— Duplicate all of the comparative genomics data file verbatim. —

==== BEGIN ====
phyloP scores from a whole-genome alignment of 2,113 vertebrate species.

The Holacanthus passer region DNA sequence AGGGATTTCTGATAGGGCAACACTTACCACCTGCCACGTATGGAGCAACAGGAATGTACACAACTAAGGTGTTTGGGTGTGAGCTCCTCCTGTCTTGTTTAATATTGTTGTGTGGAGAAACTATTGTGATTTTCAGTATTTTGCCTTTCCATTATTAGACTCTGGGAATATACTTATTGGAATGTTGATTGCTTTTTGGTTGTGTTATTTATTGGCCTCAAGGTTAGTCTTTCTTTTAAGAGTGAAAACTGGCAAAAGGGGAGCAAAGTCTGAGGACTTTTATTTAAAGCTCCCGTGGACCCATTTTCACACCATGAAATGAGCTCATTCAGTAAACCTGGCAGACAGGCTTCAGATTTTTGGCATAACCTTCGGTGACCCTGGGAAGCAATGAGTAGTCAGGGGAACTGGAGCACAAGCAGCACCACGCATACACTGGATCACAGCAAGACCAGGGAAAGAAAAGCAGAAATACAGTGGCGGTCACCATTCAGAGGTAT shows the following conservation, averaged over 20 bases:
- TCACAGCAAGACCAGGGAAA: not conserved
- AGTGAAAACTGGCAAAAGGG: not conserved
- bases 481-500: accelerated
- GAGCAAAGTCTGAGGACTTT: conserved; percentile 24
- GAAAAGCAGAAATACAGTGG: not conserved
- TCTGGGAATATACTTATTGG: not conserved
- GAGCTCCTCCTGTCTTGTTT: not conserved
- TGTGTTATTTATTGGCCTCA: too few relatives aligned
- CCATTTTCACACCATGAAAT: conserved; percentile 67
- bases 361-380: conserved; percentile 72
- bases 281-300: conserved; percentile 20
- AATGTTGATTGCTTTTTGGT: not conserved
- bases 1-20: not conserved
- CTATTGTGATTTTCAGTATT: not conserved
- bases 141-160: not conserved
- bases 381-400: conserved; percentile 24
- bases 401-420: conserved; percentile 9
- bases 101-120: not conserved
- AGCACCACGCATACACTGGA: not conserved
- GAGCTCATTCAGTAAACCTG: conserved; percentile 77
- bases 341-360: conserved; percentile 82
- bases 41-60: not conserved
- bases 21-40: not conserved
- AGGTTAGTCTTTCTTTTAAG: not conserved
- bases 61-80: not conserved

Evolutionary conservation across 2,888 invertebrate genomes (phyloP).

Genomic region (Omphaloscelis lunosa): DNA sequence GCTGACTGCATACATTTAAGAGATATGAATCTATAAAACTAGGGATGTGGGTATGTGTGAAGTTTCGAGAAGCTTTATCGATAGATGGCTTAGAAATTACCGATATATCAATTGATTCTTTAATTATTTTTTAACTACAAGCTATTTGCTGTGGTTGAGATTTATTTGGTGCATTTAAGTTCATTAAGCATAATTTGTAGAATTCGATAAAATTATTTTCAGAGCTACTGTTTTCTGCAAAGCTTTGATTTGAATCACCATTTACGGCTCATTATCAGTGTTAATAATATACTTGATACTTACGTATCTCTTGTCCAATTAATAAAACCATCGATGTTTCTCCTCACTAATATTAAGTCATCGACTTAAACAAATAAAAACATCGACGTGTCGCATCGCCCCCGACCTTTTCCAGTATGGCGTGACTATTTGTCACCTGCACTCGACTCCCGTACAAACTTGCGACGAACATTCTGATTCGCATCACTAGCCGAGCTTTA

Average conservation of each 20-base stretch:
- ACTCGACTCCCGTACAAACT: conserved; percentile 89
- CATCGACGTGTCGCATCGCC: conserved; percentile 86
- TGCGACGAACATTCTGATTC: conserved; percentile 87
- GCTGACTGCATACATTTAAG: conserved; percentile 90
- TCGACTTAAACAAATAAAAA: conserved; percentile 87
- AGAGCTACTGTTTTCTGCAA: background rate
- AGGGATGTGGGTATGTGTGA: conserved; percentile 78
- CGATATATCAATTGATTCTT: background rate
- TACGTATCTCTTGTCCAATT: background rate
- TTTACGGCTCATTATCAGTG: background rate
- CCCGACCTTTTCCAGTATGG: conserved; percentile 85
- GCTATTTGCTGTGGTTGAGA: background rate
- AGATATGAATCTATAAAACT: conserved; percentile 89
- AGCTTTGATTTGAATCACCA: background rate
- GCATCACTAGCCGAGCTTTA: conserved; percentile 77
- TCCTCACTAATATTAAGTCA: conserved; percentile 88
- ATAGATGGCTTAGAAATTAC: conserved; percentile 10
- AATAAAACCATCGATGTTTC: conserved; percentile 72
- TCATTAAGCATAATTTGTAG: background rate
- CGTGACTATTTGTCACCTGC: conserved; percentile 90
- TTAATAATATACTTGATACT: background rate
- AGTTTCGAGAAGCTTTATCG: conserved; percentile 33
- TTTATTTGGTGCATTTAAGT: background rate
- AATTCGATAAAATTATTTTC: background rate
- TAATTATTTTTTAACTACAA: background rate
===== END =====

phyloP scores from a whole-genome alignment of 2,113 vertebrate species.

The Holacanthus passer region DNA sequence AGGGATTTCTGATAGGGCAACACTTACCACCTGCCACGTATGGAGCAACAGGAATGTACACAACTAAGGTGTTTGGGTGTGAGCTCCTCCTGTCTTGTTTAATATTGTTGTGTGGAGAAACTATTGTGATTTTCAGTATTTTGCCTTTCCATTATTAGACTCTGGGAATATACTTATTGGAATGTTGATTGCTTTTTGGTTGTGTTATTTATTGGCCTCAAGGTTAGTCTTTCTTTTAAGAGTGAAAACTGGCAAAAGGGGAGCAAAGTCTGAGGACTTTTATTTAAAGCTCCCGTGGACCCATTTTCACACCATGAAATGAGCTCATTCAGTAAACCTGGCAGACAGGCTTCAGATTTTTGGCATAACCTTCGGTGACCCTGGGAAGCAATGAGTAGTCAGGGGAACTGGAGCACAAGCAGCACCACGCATACACTGGATCACAGCAAGACCAGGGAAAGAAAAGCAGAAATACAGTGGCGGTCACCATTCAGAGGTAT shows the following conservation, averaged over 20 bases:
- TCACAGCAAGACCAGGGAAA: not conserved
- AGTGAAAACTGGCAAAAGGG: not conserved
- bases 481-500: accelerated
- GAGCAAAGTCTGAGGACTTT: conserved; percentile 24
- GAAAAGCAGAAATACAGTGG: not conserved
- TCTGGGAATATACTTATTGG: not conserved
- GAGCTCCTCCTGTCTTGTTT: not conserved
- TGTGTTATTTATTGGCCTCA: too few relatives aligned
- CCATTTTCACACCATGAAAT: conserved; percentile 67
- bases 361-380: conserved; percentile 72
- bases 281-300: conserved; percentile 20
- AATGTTGATTGCTTTTTGGT: not conserved
- bases 1-20: not conserved
- CTATTGTGATTTTCAGTATT: not conserved
- bases 141-160: not conserved
- bases 381-400: conserved; percentile 24
- bases 401-420: conserved; percentile 9
- bases 101-120: not conserved
- AGCACCACGCATACACTGGA: not conserved
- GAGCTCATTCAGTAAACCTG: conserved; percentile 77
- bases 341-360: conserved; percentile 82
- bases 41-60: not conserved
- bases 21-40: not conserved
- AGGTTAGTCTTTCTTTTAAG: not conserved
- bases 61-80: not conserved

Evolutionary conservation across 2,888 invertebrate genomes (phyloP).

Genomic region (Omphaloscelis lunosa): DNA sequence GCTGACTGCATACATTTAAGAGATATGAATCTATAAAACTAGGGATGTGGGTATGTGTGAAGTTTCGAGAAGCTTTATCGATAGATGGCTTAGAAATTACCGATATATCAATTGATTCTTTAATTATTTTTTAACTACAAGCTATTTGCTGTGGTTGAGATTTATTTGGTGCATTTAAGTTCATTAAGCATAATTTGTAGAATTCGATAAAATTATTTTCAGAGCTACTGTTTTCTGCAAAGCTTTGATTTGAATCACCATTTACGGCTCATTATCAGTGTTAATAATATACTTGATACTTACGTATCTCTTGTCCAATTAATAAAACCATCGATGTTTCTCCTCACTAATATTAAGTCATCGACTTAAACAAATAAAAACATCGACGTGTCGCATCGCCCCCGACCTTTTCCAGTATGGCGTGACTATTTGTCACCTGCACTCGACTCCCGTACAAACTTGCGACGAACATTCTGATTCGCATCACTAGCCGAGCTTTA

Average conservation of each 20-base stretch:
- ACTCGACTCCCGTACAAACT: conserved; percentile 89
- CATCGACGTGTCGCATCGCC: conserved; percentile 86
- TGCGACGAACATTCTGATTC: conserved; percentile 87
- GCTGACTGCATACATTTAAG: conserved; percentile 90
- TCGACTTAAACAAATAAAAA: conserved; percentile 87
- AGAGCTACTGTTTTCTGCAA: background rate
- AGGGATGTGGGTATGTGTGA: conserved; percentile 78
- CGATATATCAATTGATTCTT: background rate
- TACGTATCTCTTGTCCAATT: background rate
- TTTACGGCTCATTATCAGTG: background rate
- CCCGACCTTTTCCAGTATGG: conserved; percentile 85
- GCTATTTGCTGTGGTTGAGA: background rate
- AGATATGAATCTATAAAACT: conserved; percentile 89
- AGCTTTGATTTGAATCACCA: background rate
- GCATCACTAGCCGAGCTTTA: conserved; percentile 77
- TCCTCACTAATATTAAGTCA: conserved; percentile 88
- ATAGATGGCTTAGAAATTAC: conserved; percentile 10
- AATAAAACCATCGATGTTTC: conserved; percentile 72
- TCATTAAGCATAATTTGTAG: background rate
- CGTGACTATTTGTCACCTGC: conserved; percentile 90
- TTAATAATATACTTGATACT: background rate
- AGTTTCGAGAAGCTTTATCG: conserved; percentile 33
- TTTATTTGGTGCATTTAAGT: background rate
- AATTCGATAAAATTATTTTC: background rate
- TAATTATTTTTTAACTACAA: background rate